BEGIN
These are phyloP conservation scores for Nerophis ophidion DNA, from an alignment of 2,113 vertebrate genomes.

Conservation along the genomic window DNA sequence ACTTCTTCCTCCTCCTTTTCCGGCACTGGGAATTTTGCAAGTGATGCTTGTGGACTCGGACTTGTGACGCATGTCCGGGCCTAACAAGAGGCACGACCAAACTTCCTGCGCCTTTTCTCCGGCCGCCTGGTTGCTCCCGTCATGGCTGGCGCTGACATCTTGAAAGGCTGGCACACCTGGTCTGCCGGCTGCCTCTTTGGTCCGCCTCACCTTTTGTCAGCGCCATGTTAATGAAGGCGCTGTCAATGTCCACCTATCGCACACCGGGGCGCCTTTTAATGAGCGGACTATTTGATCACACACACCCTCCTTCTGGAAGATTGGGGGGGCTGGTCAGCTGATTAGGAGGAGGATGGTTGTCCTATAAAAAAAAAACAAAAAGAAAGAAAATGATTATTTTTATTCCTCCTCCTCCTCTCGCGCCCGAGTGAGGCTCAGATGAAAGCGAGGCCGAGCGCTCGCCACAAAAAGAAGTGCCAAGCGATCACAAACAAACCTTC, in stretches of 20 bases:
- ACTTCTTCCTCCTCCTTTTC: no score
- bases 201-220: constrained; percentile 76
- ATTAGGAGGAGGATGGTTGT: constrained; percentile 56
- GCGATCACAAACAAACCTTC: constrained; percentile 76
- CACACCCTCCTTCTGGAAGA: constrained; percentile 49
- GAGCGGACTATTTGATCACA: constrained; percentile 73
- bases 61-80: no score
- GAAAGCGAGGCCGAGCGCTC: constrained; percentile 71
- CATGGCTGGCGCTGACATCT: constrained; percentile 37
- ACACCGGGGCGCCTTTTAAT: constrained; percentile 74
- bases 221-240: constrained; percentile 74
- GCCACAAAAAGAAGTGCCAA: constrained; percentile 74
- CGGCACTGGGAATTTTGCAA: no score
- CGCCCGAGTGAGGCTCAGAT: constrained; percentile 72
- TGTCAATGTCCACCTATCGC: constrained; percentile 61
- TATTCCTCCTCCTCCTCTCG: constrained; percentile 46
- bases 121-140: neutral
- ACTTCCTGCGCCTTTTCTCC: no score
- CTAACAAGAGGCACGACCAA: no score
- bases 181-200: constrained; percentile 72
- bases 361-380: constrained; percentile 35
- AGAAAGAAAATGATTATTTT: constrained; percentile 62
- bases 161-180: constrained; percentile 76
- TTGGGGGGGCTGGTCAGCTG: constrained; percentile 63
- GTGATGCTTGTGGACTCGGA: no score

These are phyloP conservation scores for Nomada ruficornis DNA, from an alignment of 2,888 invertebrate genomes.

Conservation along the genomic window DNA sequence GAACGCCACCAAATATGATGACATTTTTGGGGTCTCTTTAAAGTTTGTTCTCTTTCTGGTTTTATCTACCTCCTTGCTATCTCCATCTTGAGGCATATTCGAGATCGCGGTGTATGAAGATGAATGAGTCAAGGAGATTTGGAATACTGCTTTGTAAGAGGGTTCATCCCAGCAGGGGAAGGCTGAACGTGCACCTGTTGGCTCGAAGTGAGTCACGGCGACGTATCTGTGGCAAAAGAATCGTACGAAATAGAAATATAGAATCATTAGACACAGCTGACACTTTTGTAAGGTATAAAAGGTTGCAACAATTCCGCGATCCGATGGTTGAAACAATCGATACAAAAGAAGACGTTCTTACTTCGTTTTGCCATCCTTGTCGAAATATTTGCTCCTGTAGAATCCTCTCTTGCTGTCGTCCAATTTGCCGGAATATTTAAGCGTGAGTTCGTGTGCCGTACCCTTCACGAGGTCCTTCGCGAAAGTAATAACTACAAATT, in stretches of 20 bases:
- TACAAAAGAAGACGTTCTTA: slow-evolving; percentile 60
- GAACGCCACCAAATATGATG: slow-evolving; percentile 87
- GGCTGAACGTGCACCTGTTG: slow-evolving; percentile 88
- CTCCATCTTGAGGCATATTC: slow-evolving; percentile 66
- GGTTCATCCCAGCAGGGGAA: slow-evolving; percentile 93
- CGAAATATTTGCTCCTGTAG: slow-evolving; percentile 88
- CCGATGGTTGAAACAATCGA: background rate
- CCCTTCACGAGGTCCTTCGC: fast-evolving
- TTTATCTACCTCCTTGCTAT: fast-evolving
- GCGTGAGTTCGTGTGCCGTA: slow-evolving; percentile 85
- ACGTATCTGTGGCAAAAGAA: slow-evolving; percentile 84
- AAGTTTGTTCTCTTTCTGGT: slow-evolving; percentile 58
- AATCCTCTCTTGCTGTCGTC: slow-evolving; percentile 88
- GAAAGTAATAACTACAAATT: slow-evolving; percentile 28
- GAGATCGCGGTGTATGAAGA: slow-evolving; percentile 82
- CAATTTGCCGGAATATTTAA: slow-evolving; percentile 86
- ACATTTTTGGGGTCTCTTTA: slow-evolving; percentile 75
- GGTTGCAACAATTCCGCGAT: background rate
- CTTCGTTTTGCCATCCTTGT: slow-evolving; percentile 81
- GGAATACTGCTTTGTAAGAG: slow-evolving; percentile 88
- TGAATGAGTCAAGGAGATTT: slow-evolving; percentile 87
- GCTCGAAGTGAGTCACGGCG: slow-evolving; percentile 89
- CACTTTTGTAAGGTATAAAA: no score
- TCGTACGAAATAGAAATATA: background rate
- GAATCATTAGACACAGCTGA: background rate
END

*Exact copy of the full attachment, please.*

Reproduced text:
These are phyloP conservation scores for Nerophis ophidion DNA, from an alignment of 2,113 vertebrate genomes.

Conservation along the genomic window DNA sequence ACTTCTTCCTCCTCCTTTTCCGGCACTGGGAATTTTGCAAGTGATGCTTGTGGACTCGGACTTGTGACGCATGTCCGGGCCTAACAAGAGGCACGACCAAACTTCCTGCGCCTTTTCTCCGGCCGCCTGGTTGCTCCCGTCATGGCTGGCGCTGACATCTTGAAAGGCTGGCACACCTGGTCTGCCGGCTGCCTCTTTGGTCCGCCTCACCTTTTGTCAGCGCCATGTTAATGAAGGCGCTGTCAATGTCCACCTATCGCACACCGGGGCGCCTTTTAATGAGCGGACTATTTGATCACACACACCCTCCTTCTGGAAGATTGGGGGGGCTGGTCAGCTGATTAGGAGGAGGATGGTTGTCCTATAAAAAAAAAACAAAAAGAAAGAAAATGATTATTTTTATTCCTCCTCCTCCTCTCGCGCCCGAGTGAGGCTCAGATGAAAGCGAGGCCGAGCGCTCGCCACAAAAAGAAGTGCCAAGCGATCACAAACAAACCTTC, in stretches of 20 bases:
- ACTTCTTCCTCCTCCTTTTC: no score
- bases 201-220: constrained; percentile 76
- ATTAGGAGGAGGATGGTTGT: constrained; percentile 56
- GCGATCACAAACAAACCTTC: constrained; percentile 76
- CACACCCTCCTTCTGGAAGA: constrained; percentile 49
- GAGCGGACTATTTGATCACA: constrained; percentile 73
- bases 61-80: no score
- GAAAGCGAGGCCGAGCGCTC: constrained; percentile 71
- CATGGCTGGCGCTGACATCT: constrained; percentile 37
- ACACCGGGGCGCCTTTTAAT: constrained; percentile 74
- bases 221-240: constrained; percentile 74
- GCCACAAAAAGAAGTGCCAA: constrained; percentile 74
- CGGCACTGGGAATTTTGCAA: no score
- CGCCCGAGTGAGGCTCAGAT: constrained; percentile 72
- TGTCAATGTCCACCTATCGC: constrained; percentile 61
- TATTCCTCCTCCTCCTCTCG: constrained; percentile 46
- bases 121-140: neutral
- ACTTCCTGCGCCTTTTCTCC: no score
- CTAACAAGAGGCACGACCAA: no score
- bases 181-200: constrained; percentile 72
- bases 361-380: constrained; percentile 35
- AGAAAGAAAATGATTATTTT: constrained; percentile 62
- bases 161-180: constrained; percentile 76
- TTGGGGGGGCTGGTCAGCTG: constrained; percentile 63
- GTGATGCTTGTGGACTCGGA: no score

These are phyloP conservation scores for Nomada ruficornis DNA, from an alignment of 2,888 invertebrate genomes.

Conservation along the genomic window DNA sequence GAACGCCACCAAATATGATGACATTTTTGGGGTCTCTTTAAAGTTTGTTCTCTTTCTGGTTTTATCTACCTCCTTGCTATCTCCATCTTGAGGCATATTCGAGATCGCGGTGTATGAAGATGAATGAGTCAAGGAGATTTGGAATACTGCTTTGTAAGAGGGTTCATCCCAGCAGGGGAAGGCTGAACGTGCACCTGTTGGCTCGAAGTGAGTCACGGCGACGTATCTGTGGCAAAAGAATCGTACGAAATAGAAATATAGAATCATTAGACACAGCTGACACTTTTGTAAGGTATAAAAGGTTGCAACAATTCCGCGATCCGATGGTTGAAACAATCGATACAAAAGAAGACGTTCTTACTTCGTTTTGCCATCCTTGTCGAAATATTTGCTCCTGTAGAATCCTCTCTTGCTGTCGTCCAATTTGCCGGAATATTTAAGCGTGAGTTCGTGTGCCGTACCCTTCACGAGGTCCTTCGCGAAAGTAATAACTACAAATT, in stretches of 20 bases:
- TACAAAAGAAGACGTTCTTA: slow-evolving; percentile 60
- GAACGCCACCAAATATGATG: slow-evolving; percentile 87
- GGCTGAACGTGCACCTGTTG: slow-evolving; percentile 88
- CTCCATCTTGAGGCATATTC: slow-evolving; percentile 66
- GGTTCATCCCAGCAGGGGAA: slow-evolving; percentile 93
- CGAAATATTTGCTCCTGTAG: slow-evolving; percentile 88
- CCGATGGTTGAAACAATCGA: background rate
- CCCTTCACGAGGTCCTTCGC: fast-evolving
- TTTATCTACCTCCTTGCTAT: fast-evolving
- GCGTGAGTTCGTGTGCCGTA: slow-evolving; percentile 85
- ACGTATCTGTGGCAAAAGAA: slow-evolving; percentile 84
- AAGTTTGTTCTCTTTCTGGT: slow-evolving; percentile 58
- AATCCTCTCTTGCTGTCGTC: slow-evolving; percentile 88
- GAAAGTAATAACTACAAATT: slow-evolving; percentile 28
- GAGATCGCGGTGTATGAAGA: slow-evolving; percentile 82
- CAATTTGCCGGAATATTTAA: slow-evolving; percentile 86
- ACATTTTTGGGGTCTCTTTA: slow-evolving; percentile 75
- GGTTGCAACAATTCCGCGAT: background rate
- CTTCGTTTTGCCATCCTTGT: slow-evolving; percentile 81
- GGAATACTGCTTTGTAAGAG: slow-evolving; percentile 88
- TGAATGAGTCAAGGAGATTT: slow-evolving; percentile 87
- GCTCGAAGTGAGTCACGGCG: slow-evolving; percentile 89
- CACTTTTGTAAGGTATAAAA: no score
- TCGTACGAAATAGAAATATA: background rate
- GAATCATTAGACACAGCTGA: background rate